Top 10 Malware March 2020
by CIRT Team
Top 10 Malware composition was consistent with February 2020 with the exception of Pushdo and Tinba. Overall, the Top 10 Malware variants comprised 42% of Total Malware activity in March, down from 51% in January. It is highly likely that Dridex, Gh0st, Kovter, and ZueS will continue to make up a significant portion of the Top 10 Malware.
In March 2020, malware delivered via malspam accounted for the greatest number of alerts in the Top 10 Malware. Activity levels for malspam and dropped have increased while the multiple category decreased over the past month. The ZeuS, CryptoWall, and CoinMiner alerts account for activity within the multiple infection vector. Dridex, Kovter, NanoCore, Pushdo, Tinba, and Ursnif drive malspam related infections for March 2020. Gh0st is currently the only malware in the Top 10 whose primary initiation vector is dropped. There was no Top 10 malware activity this month that utilized the malvertisement or network initiation vectors. There is a high likelihood that malspam will remain the primary initiation vector for the Top 10 Malware.
- Dropped – Malware delivered by other malware already on the system, an exploit kit, infected third-party software, or manually by a cyber threat actor. Currently Gh0st is being dropped.
- Multiple – Malware that currently favors at least two vectors. ZeuS, CryptoWall, and CoinMiner are currently utilizing multiple vectors. ZeuS is dropped by other malware, but it is also delivered via malvertisement. CoinMiner utilizes the malspam and dropped vectors.
- Malspam – Unsolicited emails, which either direct users to malicious web sites or trick users into downloading or opening malware. Top 10 Malware using this technique Dridex, Kovter, NanoCore, Pushdo, Tinba, and Ursnif.
- Dridex is a banking trojan that uses malicious macros in Microsoft Office with either malicious embedded links or attachments. Dridex is disseminated via malspam campaigns.
- ZeuS is a modular banking trojan which uses keystroke logging to compromise victim credentials when the user visits a banking website. Since the release of the ZeuS source code in 2011, many other malware variants have adopted parts of it’s codebase, which means that events classified as ZeuS may actually be other malware using parts of the ZeuS code.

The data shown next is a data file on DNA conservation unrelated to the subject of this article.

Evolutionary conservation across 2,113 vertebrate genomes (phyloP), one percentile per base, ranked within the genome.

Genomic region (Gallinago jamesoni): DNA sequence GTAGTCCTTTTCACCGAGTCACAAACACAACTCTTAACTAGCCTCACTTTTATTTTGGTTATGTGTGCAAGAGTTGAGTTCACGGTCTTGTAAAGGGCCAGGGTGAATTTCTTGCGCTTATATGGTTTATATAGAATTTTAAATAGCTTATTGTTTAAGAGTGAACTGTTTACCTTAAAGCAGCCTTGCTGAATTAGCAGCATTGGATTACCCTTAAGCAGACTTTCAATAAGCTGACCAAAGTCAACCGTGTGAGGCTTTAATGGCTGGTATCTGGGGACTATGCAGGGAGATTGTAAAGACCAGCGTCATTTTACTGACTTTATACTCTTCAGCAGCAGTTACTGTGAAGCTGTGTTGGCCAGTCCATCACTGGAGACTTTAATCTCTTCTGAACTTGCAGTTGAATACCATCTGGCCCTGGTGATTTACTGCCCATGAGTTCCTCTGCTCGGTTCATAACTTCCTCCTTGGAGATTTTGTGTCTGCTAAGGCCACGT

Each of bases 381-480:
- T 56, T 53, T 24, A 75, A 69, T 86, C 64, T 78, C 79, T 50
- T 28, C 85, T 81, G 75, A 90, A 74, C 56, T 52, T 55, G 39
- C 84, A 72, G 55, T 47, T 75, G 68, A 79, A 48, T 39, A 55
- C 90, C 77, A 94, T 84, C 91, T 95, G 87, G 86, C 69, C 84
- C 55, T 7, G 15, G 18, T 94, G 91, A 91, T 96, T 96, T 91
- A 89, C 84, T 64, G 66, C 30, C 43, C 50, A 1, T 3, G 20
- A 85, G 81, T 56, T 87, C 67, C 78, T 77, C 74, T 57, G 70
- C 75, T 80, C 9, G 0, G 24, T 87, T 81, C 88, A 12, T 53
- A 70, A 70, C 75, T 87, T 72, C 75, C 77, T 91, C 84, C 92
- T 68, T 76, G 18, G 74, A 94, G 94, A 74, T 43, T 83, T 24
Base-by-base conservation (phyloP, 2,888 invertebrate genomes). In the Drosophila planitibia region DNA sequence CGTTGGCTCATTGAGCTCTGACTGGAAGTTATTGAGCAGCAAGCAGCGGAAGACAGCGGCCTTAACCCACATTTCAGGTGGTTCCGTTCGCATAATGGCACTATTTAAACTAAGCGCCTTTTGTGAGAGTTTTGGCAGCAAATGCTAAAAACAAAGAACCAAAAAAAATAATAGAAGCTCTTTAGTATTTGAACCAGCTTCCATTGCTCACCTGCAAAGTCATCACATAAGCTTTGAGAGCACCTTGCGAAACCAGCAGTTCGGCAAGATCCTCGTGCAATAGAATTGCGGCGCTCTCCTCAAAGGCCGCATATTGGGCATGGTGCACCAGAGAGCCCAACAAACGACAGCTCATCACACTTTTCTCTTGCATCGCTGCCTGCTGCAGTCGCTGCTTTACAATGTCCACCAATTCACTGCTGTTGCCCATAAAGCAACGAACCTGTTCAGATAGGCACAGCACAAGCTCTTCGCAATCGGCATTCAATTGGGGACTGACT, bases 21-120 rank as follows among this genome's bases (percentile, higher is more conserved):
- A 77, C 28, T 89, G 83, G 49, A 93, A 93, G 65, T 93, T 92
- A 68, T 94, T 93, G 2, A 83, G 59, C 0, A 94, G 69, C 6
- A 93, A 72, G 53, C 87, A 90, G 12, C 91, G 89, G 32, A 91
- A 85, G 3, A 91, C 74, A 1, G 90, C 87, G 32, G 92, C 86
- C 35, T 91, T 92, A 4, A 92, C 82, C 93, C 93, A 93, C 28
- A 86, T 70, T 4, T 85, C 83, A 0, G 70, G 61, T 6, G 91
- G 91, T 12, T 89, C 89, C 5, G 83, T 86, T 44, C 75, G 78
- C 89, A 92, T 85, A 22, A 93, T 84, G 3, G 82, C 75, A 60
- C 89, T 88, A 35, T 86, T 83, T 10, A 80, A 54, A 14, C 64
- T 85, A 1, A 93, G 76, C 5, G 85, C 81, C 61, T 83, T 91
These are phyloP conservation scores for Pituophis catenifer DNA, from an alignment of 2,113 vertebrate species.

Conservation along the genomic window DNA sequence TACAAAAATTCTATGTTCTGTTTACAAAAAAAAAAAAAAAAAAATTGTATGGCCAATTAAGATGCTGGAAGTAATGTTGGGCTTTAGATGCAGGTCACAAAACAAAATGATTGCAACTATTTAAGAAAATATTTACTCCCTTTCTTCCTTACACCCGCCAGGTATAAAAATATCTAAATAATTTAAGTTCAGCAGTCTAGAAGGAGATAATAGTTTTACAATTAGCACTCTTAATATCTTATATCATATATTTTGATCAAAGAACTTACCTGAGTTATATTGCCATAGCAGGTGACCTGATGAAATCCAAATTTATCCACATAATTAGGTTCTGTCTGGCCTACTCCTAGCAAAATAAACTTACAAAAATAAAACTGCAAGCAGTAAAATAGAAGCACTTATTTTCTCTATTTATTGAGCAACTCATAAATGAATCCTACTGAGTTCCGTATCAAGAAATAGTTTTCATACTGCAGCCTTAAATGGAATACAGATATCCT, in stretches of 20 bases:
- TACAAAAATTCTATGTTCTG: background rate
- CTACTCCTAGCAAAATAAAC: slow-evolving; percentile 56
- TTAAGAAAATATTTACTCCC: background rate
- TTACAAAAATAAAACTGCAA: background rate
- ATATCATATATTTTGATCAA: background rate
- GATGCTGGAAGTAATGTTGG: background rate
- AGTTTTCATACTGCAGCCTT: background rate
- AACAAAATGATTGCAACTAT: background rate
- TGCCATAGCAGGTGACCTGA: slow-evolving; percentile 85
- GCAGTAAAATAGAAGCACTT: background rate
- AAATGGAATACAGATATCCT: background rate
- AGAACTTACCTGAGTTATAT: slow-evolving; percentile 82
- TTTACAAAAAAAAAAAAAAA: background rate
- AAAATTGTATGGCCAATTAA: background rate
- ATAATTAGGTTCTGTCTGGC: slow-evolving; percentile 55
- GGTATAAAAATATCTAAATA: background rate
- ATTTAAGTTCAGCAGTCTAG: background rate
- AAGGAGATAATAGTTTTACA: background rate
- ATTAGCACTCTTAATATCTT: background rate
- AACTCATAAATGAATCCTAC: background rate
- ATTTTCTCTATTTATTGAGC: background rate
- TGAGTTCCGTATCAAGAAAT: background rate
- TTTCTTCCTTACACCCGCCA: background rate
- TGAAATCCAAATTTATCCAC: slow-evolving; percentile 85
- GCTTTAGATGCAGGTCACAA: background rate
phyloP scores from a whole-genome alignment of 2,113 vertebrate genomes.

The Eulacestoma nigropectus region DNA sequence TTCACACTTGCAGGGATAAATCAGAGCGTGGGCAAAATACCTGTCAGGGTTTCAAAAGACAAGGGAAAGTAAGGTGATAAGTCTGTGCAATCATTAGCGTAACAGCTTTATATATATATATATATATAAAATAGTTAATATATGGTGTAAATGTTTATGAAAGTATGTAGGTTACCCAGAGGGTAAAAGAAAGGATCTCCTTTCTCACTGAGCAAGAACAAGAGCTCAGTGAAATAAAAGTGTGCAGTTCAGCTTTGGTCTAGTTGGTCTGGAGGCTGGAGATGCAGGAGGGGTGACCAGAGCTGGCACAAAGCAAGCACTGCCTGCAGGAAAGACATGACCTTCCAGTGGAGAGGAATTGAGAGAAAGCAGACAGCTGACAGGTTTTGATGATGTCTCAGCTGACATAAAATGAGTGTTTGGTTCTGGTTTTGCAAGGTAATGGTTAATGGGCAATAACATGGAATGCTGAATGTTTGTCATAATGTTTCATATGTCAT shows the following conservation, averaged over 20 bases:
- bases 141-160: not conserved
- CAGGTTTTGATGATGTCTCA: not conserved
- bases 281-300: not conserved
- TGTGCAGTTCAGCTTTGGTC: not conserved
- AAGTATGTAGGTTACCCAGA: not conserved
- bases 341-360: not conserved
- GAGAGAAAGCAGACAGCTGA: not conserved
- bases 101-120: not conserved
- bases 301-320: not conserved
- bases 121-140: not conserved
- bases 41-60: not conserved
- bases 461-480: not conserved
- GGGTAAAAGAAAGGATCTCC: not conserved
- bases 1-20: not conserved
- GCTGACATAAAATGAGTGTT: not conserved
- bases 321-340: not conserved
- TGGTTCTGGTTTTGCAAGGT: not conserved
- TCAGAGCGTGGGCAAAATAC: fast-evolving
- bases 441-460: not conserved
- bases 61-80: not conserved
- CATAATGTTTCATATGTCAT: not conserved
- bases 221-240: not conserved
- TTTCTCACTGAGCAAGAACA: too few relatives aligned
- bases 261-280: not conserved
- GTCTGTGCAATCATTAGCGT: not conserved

- Kovter is a fileless click fraud malware and a downloader that evades detection by hiding in registry keys. Reporting indicates that Kovter can have backdoor capabilities and uses hooks within certain APIs for persistence.
Gh0st is a RAT used to control infected endpoints. Gh0st is dropped by other malware to create a backdoor into a device that allows an attacker to fully control the infected device.
- CryptoWall is a ransomware commonly distributed through malspam with malicious ZIP attachments, Java Vulnerabilities, and malicious advertisements. Upon successful infection, CryptoWall will scan the system for drive letters, network shares, and removable drives. CryptoWall runs on both 32-bit and 64-bit systems.
- Pushdo is a botnet that has been active since 2007 and operates as a service for malware and spam distribution. Pushdo is known to distribute the Cutwail spambot. The malware uses encrypted communication channels and domain generation algorithms to send instructions to its zombie hosts.
- NanoCore is a RAT spread via malspam as a malicious Excel XLS spreadsheet. As a RAT, NanoCore can accept commands to download and execute files, visit websites, and add registry keys for persistence.
- Tinba (aka Tiny Banker) is a banking trojan, known for its small file size. Tinba uses web injection to collect victim information from login pages and web forms and is primarily disseminated via exploit kits.
- Ursnif, and its variant Dreambot, are banking trojans known for weaponizing documents. Ursnif recently upgraded its web injection attacks to include TLS callbacks in order to obfuscate against anti-malware software. Ursnif collects victim information from login pages and web forms.
- CoinMiner is a cryptocurrency miner that uses Windows Management Instrumentation (WMI) and EternalBlue to spread across a network. CoinMiner uses the WMI Standard Event Consumer scripting to execute scripts for persistence. CoinMiner spreads through malspam or is dropped by other malware.